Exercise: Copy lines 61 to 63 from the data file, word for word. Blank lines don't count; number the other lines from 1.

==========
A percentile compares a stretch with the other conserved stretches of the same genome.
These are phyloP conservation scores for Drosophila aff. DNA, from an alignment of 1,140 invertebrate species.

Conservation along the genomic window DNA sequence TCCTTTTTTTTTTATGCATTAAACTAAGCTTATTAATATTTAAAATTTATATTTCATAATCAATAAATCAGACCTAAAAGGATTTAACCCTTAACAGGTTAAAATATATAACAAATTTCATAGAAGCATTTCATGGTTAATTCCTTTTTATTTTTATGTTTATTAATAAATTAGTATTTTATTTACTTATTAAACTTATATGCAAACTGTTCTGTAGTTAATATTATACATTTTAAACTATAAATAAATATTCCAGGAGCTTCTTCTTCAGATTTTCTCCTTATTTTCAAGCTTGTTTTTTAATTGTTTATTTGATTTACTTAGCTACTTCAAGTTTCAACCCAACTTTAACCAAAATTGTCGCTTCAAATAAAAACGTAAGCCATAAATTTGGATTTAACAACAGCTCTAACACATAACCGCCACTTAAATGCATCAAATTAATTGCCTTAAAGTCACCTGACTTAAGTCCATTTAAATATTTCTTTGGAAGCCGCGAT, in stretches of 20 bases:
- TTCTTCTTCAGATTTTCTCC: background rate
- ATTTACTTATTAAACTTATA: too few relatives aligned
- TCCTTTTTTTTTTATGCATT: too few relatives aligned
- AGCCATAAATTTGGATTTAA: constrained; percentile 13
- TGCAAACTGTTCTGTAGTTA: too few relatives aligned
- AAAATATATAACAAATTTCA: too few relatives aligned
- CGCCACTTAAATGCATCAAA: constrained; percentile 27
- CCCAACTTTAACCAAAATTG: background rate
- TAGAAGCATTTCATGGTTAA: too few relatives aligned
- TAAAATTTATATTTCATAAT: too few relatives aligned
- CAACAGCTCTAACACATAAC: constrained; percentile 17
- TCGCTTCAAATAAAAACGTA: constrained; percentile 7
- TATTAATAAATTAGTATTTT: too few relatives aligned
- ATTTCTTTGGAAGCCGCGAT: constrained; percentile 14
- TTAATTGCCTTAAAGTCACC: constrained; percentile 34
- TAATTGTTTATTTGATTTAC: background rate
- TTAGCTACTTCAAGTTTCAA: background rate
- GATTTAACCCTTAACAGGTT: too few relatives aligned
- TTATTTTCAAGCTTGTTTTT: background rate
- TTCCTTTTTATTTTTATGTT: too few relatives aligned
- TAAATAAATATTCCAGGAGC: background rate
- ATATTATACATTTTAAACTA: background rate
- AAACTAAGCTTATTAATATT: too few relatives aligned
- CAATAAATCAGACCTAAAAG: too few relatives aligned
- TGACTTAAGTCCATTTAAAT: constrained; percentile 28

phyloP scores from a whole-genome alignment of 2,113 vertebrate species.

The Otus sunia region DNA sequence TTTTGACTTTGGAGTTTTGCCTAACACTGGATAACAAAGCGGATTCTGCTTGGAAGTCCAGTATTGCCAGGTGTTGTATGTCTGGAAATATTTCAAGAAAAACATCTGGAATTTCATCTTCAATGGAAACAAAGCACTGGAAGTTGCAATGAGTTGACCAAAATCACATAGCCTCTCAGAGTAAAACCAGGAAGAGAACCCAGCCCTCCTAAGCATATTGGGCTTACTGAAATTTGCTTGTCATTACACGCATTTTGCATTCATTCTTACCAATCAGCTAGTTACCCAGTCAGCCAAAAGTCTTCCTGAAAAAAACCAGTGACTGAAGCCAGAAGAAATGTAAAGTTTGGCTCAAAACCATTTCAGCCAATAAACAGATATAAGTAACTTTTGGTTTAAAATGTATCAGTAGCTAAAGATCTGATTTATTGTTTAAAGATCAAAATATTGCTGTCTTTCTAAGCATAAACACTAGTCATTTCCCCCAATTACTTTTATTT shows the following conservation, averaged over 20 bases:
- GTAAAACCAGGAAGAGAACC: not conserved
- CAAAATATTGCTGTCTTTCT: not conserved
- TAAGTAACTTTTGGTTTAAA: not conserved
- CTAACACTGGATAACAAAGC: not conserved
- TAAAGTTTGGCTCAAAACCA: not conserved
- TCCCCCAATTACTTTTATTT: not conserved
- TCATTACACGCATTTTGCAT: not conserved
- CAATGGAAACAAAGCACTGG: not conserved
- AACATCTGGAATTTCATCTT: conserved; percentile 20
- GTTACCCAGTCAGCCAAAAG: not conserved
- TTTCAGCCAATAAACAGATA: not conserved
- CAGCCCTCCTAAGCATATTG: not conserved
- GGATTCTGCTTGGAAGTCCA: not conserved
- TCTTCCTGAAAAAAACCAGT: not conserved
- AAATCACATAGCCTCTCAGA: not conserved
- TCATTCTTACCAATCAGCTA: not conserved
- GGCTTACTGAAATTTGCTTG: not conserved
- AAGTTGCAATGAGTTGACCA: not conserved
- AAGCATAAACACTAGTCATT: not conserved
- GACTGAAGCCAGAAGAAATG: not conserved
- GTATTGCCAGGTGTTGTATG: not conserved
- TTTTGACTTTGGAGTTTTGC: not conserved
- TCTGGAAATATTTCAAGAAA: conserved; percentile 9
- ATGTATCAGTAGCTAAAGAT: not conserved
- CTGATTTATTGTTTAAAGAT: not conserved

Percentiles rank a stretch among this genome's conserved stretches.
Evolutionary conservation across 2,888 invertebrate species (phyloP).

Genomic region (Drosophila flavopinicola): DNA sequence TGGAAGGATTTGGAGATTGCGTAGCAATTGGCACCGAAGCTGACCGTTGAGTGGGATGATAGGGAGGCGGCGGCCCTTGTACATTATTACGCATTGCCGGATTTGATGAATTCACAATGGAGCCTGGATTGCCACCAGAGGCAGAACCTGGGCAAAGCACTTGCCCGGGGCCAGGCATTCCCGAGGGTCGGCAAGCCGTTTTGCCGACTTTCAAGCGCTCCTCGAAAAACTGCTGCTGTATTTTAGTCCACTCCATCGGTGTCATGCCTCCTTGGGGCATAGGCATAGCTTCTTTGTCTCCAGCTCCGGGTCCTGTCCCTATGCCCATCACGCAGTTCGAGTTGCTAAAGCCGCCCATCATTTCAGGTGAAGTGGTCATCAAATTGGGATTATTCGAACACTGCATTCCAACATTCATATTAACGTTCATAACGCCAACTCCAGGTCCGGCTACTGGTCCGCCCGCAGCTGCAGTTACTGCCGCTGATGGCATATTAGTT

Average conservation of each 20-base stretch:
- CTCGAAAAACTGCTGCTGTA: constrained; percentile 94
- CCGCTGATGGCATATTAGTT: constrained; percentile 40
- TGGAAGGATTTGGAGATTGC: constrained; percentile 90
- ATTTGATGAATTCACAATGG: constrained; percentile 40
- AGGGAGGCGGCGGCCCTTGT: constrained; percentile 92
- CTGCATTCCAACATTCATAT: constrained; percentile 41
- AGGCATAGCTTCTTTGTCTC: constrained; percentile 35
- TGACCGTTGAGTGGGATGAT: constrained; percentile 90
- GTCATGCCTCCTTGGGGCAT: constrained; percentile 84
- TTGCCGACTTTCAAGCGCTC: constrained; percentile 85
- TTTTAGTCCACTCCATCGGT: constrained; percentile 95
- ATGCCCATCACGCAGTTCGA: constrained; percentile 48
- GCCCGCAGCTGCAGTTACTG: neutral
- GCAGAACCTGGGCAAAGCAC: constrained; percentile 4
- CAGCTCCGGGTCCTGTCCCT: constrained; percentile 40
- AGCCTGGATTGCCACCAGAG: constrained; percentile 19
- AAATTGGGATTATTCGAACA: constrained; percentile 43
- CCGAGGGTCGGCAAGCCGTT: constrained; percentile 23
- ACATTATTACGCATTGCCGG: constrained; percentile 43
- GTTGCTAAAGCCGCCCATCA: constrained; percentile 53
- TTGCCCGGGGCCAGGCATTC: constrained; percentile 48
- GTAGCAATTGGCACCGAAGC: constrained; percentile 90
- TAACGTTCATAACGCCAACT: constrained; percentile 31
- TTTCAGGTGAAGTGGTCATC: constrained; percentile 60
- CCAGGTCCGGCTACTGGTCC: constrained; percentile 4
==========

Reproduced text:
- CCGCTGATGGCATATTAGTT: constrained; percentile 40
- TGGAAGGATTTGGAGATTGC: constrained; percentile 90
- ATTTGATGAATTCACAATGG: constrained; percentile 40